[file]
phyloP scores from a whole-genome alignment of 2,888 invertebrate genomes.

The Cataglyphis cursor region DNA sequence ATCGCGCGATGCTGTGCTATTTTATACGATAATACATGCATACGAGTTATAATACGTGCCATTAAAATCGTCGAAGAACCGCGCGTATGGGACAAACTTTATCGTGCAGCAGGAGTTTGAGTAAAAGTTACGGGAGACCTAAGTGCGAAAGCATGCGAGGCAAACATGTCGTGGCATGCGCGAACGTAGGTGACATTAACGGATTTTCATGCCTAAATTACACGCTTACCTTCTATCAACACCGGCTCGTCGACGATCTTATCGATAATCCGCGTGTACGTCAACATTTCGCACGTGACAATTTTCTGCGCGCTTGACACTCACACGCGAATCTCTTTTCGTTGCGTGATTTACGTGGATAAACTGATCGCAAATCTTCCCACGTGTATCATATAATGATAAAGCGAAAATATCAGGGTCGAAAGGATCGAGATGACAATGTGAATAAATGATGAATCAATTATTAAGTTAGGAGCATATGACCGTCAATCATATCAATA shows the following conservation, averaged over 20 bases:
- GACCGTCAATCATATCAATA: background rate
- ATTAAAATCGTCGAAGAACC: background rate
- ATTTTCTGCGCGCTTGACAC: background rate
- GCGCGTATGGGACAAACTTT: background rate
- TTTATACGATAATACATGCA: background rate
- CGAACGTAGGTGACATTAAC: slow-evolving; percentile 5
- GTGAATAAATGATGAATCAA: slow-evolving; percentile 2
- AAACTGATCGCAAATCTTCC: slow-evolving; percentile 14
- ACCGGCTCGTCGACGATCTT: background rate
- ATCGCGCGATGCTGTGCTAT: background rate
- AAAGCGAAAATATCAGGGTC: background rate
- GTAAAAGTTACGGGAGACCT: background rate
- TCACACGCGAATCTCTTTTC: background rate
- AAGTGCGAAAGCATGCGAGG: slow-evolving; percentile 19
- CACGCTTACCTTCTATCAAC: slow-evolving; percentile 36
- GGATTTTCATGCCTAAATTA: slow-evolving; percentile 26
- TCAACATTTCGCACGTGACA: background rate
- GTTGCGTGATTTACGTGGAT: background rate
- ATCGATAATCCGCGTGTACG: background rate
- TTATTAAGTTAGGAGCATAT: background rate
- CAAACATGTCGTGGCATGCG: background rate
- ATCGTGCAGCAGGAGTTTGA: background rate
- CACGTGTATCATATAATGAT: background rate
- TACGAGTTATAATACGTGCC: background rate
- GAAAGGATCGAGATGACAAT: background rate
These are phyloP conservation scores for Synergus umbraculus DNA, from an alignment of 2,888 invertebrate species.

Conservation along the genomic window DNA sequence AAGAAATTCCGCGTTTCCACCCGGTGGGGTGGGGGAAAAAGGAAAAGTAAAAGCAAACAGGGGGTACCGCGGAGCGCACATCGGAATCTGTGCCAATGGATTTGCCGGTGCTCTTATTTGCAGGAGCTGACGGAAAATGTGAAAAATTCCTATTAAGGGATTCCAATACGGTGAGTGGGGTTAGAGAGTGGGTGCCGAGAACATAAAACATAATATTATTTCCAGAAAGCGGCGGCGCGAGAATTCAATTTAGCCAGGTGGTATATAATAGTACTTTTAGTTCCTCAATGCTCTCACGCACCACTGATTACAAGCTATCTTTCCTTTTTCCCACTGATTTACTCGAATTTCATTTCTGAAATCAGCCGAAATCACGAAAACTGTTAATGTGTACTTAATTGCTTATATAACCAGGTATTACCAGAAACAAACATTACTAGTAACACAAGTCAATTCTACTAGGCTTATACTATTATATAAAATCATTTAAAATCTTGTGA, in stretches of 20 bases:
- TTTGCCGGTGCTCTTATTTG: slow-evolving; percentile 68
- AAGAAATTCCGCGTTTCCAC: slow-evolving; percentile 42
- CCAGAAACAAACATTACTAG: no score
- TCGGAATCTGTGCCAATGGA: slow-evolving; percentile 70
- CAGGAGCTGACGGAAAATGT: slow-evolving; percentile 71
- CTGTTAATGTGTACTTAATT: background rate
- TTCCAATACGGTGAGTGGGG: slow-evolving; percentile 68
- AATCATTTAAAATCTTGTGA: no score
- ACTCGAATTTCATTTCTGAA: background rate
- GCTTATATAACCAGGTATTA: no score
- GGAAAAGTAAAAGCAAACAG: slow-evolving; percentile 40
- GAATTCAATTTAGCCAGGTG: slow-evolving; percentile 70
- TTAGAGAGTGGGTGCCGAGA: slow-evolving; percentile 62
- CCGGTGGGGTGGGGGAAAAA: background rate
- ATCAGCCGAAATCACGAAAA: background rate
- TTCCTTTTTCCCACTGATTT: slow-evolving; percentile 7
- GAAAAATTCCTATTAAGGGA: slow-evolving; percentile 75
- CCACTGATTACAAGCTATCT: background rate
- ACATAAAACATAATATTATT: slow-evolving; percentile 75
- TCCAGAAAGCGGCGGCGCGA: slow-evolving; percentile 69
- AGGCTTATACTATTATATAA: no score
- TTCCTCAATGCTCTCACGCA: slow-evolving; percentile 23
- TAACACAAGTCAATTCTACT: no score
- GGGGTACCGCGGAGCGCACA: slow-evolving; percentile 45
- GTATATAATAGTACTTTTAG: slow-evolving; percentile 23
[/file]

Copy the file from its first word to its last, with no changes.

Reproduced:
phyloP scores from a whole-genome alignment of 2,888 invertebrate genomes.

The Cataglyphis cursor region DNA sequence ATCGCGCGATGCTGTGCTATTTTATACGATAATACATGCATACGAGTTATAATACGTGCCATTAAAATCGTCGAAGAACCGCGCGTATGGGACAAACTTTATCGTGCAGCAGGAGTTTGAGTAAAAGTTACGGGAGACCTAAGTGCGAAAGCATGCGAGGCAAACATGTCGTGGCATGCGCGAACGTAGGTGACATTAACGGATTTTCATGCCTAAATTACACGCTTACCTTCTATCAACACCGGCTCGTCGACGATCTTATCGATAATCCGCGTGTACGTCAACATTTCGCACGTGACAATTTTCTGCGCGCTTGACACTCACACGCGAATCTCTTTTCGTTGCGTGATTTACGTGGATAAACTGATCGCAAATCTTCCCACGTGTATCATATAATGATAAAGCGAAAATATCAGGGTCGAAAGGATCGAGATGACAATGTGAATAAATGATGAATCAATTATTAAGTTAGGAGCATATGACCGTCAATCATATCAATA shows the following conservation, averaged over 20 bases:
- GACCGTCAATCATATCAATA: background rate
- ATTAAAATCGTCGAAGAACC: background rate
- ATTTTCTGCGCGCTTGACAC: background rate
- GCGCGTATGGGACAAACTTT: background rate
- TTTATACGATAATACATGCA: background rate
- CGAACGTAGGTGACATTAAC: slow-evolving; percentile 5
- GTGAATAAATGATGAATCAA: slow-evolving; percentile 2
- AAACTGATCGCAAATCTTCC: slow-evolving; percentile 14
- ACCGGCTCGTCGACGATCTT: background rate
- ATCGCGCGATGCTGTGCTAT: background rate
- AAAGCGAAAATATCAGGGTC: background rate
- GTAAAAGTTACGGGAGACCT: background rate
- TCACACGCGAATCTCTTTTC: background rate
- AAGTGCGAAAGCATGCGAGG: slow-evolving; percentile 19
- CACGCTTACCTTCTATCAAC: slow-evolving; percentile 36
- GGATTTTCATGCCTAAATTA: slow-evolving; percentile 26
- TCAACATTTCGCACGTGACA: background rate
- GTTGCGTGATTTACGTGGAT: background rate
- ATCGATAATCCGCGTGTACG: background rate
- TTATTAAGTTAGGAGCATAT: background rate
- CAAACATGTCGTGGCATGCG: background rate
- ATCGTGCAGCAGGAGTTTGA: background rate
- CACGTGTATCATATAATGAT: background rate
- TACGAGTTATAATACGTGCC: background rate
- GAAAGGATCGAGATGACAAT: background rate
These are phyloP conservation scores for Synergus umbraculus DNA, from an alignment of 2,888 invertebrate species.

Conservation along the genomic window DNA sequence AAGAAATTCCGCGTTTCCACCCGGTGGGGTGGGGGAAAAAGGAAAAGTAAAAGCAAACAGGGGGTACCGCGGAGCGCACATCGGAATCTGTGCCAATGGATTTGCCGGTGCTCTTATTTGCAGGAGCTGACGGAAAATGTGAAAAATTCCTATTAAGGGATTCCAATACGGTGAGTGGGGTTAGAGAGTGGGTGCCGAGAACATAAAACATAATATTATTTCCAGAAAGCGGCGGCGCGAGAATTCAATTTAGCCAGGTGGTATATAATAGTACTTTTAGTTCCTCAATGCTCTCACGCACCACTGATTACAAGCTATCTTTCCTTTTTCCCACTGATTTACTCGAATTTCATTTCTGAAATCAGCCGAAATCACGAAAACTGTTAATGTGTACTTAATTGCTTATATAACCAGGTATTACCAGAAACAAACATTACTAGTAACACAAGTCAATTCTACTAGGCTTATACTATTATATAAAATCATTTAAAATCTTGTGA, in stretches of 20 bases:
- TTTGCCGGTGCTCTTATTTG: slow-evolving; percentile 68
- AAGAAATTCCGCGTTTCCAC: slow-evolving; percentile 42
- CCAGAAACAAACATTACTAG: no score
- TCGGAATCTGTGCCAATGGA: slow-evolving; percentile 70
- CAGGAGCTGACGGAAAATGT: slow-evolving; percentile 71
- CTGTTAATGTGTACTTAATT: background rate
- TTCCAATACGGTGAGTGGGG: slow-evolving; percentile 68
- AATCATTTAAAATCTTGTGA: no score
- ACTCGAATTTCATTTCTGAA: background rate
- GCTTATATAACCAGGTATTA: no score
- GGAAAAGTAAAAGCAAACAG: slow-evolving; percentile 40
- GAATTCAATTTAGCCAGGTG: slow-evolving; percentile 70
- TTAGAGAGTGGGTGCCGAGA: slow-evolving; percentile 62
- CCGGTGGGGTGGGGGAAAAA: background rate
- ATCAGCCGAAATCACGAAAA: background rate
- TTCCTTTTTCCCACTGATTT: slow-evolving; percentile 7
- GAAAAATTCCTATTAAGGGA: slow-evolving; percentile 75
- CCACTGATTACAAGCTATCT: background rate
- ACATAAAACATAATATTATT: slow-evolving; percentile 75
- TCCAGAAAGCGGCGGCGCGA: slow-evolving; percentile 69
- AGGCTTATACTATTATATAA: no score
- TTCCTCAATGCTCTCACGCA: slow-evolving; percentile 23
- TAACACAAGTCAATTCTACT: no score
- GGGGTACCGCGGAGCGCACA: slow-evolving; percentile 45
- GTATATAATAGTACTTTTAG: slow-evolving; percentile 23